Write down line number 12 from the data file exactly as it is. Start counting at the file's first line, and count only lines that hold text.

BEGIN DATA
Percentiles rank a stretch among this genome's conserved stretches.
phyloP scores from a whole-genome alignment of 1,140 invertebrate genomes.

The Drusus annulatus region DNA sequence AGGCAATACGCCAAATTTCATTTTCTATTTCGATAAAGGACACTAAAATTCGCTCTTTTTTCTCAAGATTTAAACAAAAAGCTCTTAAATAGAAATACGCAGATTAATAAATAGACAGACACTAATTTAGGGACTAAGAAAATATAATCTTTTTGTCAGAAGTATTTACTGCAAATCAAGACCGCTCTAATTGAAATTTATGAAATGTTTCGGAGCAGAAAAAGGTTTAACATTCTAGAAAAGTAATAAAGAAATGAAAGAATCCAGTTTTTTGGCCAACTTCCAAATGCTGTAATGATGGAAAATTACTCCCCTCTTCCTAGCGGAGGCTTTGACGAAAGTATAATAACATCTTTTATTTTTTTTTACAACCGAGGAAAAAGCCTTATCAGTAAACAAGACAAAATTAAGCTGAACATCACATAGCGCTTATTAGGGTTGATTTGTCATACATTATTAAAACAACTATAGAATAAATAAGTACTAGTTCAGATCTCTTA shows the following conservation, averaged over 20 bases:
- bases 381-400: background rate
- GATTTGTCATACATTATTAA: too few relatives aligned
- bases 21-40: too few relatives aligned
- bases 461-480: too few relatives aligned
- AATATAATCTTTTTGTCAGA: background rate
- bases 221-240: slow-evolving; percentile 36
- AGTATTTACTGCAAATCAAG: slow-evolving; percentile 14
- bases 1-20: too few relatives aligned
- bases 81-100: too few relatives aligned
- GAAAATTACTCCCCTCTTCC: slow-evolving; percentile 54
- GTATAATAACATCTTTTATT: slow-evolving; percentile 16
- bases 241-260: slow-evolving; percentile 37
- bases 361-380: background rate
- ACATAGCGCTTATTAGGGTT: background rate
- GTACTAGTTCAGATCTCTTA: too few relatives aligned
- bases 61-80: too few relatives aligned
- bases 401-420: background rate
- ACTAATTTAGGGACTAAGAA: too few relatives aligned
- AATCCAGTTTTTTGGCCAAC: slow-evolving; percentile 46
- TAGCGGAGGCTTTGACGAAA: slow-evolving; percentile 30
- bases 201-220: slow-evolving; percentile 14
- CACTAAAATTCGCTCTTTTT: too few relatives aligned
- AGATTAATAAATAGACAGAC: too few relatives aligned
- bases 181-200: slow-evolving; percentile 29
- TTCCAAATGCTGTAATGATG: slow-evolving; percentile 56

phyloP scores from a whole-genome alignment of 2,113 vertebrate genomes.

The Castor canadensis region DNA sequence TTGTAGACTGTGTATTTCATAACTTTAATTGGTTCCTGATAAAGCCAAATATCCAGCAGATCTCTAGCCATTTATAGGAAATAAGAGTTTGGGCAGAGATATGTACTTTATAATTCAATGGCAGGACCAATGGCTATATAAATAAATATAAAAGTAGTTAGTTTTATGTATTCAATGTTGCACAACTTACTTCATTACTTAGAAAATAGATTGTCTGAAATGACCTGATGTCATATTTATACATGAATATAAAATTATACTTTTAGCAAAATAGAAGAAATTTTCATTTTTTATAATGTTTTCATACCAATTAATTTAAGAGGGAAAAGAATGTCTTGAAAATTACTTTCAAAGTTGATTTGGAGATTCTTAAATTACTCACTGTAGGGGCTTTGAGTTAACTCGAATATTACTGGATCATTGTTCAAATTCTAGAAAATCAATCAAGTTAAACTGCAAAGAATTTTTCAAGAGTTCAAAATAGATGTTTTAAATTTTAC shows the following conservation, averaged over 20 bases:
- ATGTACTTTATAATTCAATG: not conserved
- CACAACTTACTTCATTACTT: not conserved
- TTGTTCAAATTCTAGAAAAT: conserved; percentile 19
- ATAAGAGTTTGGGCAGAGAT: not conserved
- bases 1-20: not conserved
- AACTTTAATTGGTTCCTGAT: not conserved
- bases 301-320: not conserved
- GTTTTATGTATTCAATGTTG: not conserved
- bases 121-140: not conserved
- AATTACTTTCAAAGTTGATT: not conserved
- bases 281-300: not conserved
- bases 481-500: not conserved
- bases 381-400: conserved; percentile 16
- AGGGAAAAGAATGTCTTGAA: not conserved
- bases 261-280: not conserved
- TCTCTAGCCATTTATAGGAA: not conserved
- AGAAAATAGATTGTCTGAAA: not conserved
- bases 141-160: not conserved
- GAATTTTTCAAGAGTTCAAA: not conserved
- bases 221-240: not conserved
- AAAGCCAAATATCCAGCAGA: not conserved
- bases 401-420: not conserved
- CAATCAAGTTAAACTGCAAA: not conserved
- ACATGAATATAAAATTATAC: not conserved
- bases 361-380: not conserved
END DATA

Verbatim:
- bases 81-100: too few relatives aligned